10 Pillar I: Country Capacity to Manage for Results Examples of MDB Actions to Help: AfDB : capacity building programs AsDB : widely acclaimed Asia Policy Forum focused on urgent policy issues EBRD : knowledge transfer activities focused on business skills IADB : new Institutional Development Sector Facility World Bank : assists in design of results-based PRSPs, build evaluation capacity, and design statistical master plans
11 Pillar II: MDB Strategies and Instruments The MDBs do not achieve development outcomes directly through their individual actions. For MDBs (and other agencies), success depends on effectively deploying assistance in high-quality ways in countries and in programs. Critical instruments are country strategies, sector strategies, loans and credits, and analytic work.
12 Pillar II: MDB Strategies and Instruments Examples of MDB Actions : AfDB : country strategy papers aligned with PRSPs; independent evaluations of strategies’ results on completion AsDB : results focus of portfolio management - economic, technical, and sector work. EBRD : new Transition Impact Monitoring System IADB : upgraded project quality at entry, supervision, and portfolio management and ex-post evaluations World Bank : piloting “results-based Country Assistance Strategy”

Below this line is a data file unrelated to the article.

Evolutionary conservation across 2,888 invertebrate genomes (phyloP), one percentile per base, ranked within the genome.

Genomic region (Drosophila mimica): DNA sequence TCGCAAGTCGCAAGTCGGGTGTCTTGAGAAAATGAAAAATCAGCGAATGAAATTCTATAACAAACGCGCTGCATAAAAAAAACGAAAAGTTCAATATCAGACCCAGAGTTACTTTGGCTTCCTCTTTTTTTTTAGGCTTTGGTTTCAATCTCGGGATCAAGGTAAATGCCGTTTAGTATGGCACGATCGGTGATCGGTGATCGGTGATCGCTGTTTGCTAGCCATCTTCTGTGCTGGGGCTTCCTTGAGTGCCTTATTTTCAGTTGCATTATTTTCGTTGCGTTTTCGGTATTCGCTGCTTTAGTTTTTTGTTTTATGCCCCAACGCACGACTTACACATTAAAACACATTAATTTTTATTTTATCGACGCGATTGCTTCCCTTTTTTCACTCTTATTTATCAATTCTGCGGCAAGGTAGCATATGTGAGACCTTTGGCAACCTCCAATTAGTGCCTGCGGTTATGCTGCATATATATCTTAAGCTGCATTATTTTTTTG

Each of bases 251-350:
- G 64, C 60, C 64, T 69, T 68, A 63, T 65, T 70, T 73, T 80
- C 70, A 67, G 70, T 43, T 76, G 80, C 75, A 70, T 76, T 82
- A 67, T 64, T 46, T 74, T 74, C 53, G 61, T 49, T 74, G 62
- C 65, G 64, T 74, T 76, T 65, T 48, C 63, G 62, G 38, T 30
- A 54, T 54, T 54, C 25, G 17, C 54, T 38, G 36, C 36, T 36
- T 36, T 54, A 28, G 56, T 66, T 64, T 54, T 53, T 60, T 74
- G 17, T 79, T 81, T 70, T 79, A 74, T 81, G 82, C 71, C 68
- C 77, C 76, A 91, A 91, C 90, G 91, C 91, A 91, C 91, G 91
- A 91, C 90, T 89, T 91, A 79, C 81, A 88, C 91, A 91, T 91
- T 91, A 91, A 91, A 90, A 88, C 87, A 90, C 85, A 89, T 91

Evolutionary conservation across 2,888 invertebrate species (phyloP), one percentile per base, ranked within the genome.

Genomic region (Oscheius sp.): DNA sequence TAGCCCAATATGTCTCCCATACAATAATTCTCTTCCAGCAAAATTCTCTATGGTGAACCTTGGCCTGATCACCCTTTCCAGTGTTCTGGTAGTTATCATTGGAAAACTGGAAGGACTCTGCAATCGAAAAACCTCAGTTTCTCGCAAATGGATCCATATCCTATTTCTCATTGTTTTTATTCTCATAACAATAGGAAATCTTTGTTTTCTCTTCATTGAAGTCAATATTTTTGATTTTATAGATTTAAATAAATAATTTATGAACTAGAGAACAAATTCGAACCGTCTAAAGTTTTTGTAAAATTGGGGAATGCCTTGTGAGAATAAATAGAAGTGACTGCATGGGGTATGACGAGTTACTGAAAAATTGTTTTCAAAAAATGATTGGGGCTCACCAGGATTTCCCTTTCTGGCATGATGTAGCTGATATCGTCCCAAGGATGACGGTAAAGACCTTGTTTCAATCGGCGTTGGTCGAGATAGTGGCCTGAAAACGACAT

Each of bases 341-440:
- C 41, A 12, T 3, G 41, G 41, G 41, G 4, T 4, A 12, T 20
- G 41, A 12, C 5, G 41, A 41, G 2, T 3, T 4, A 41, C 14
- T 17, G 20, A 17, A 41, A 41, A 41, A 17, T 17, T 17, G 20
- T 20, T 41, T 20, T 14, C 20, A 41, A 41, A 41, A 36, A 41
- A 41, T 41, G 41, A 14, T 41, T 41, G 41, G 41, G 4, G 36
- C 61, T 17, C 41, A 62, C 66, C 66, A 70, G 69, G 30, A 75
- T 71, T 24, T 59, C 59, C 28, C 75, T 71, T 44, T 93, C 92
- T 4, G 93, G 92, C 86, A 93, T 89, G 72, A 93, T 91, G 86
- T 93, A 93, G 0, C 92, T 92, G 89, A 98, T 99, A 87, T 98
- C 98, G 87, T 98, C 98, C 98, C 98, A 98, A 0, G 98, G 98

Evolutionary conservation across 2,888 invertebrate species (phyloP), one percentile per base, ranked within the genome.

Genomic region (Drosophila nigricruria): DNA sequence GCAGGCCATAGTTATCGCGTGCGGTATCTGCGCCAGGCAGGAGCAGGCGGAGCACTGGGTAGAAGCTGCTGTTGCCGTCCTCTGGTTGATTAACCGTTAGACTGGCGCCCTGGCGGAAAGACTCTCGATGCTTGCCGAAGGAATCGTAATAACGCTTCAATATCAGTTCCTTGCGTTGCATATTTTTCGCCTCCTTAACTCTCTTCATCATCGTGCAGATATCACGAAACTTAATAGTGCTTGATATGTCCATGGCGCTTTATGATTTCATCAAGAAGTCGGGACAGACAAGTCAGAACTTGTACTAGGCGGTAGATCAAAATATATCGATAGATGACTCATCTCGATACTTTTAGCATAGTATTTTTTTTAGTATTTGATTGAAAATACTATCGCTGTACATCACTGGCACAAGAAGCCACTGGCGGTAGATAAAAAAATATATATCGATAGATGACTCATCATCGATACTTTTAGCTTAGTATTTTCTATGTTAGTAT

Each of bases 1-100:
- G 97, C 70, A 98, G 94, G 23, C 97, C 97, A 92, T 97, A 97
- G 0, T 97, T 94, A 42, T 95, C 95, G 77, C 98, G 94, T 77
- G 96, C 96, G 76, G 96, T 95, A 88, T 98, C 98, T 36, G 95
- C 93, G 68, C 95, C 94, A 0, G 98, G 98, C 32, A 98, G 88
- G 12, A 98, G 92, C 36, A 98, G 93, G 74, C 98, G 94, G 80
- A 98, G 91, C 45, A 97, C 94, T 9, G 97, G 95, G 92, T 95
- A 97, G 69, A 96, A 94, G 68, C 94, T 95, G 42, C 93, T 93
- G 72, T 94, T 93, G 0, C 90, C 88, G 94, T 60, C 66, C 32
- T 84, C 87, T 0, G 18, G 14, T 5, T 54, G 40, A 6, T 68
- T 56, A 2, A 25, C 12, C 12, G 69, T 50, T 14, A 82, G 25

13 Pillar III: Global Partnership on Results MDBs cannot maximize their own impact without strategic alignment with countries’ national strategies (PRSPs where appropriate). This cannot be done without involving others, either. Not just among MDBs, but with all partners. At the level of individual operations, there is a need for harmonization of results reporting in order to reduce the costs of delivering aid, including monitoring and evaluating its impact. Not just among MDBs, but with all partners. Equally, in terms of capacity building programs – statistical and evaluation, and PSM – also need coordination. Not just among MDBs, but with all partners.
III. Convergence and Differences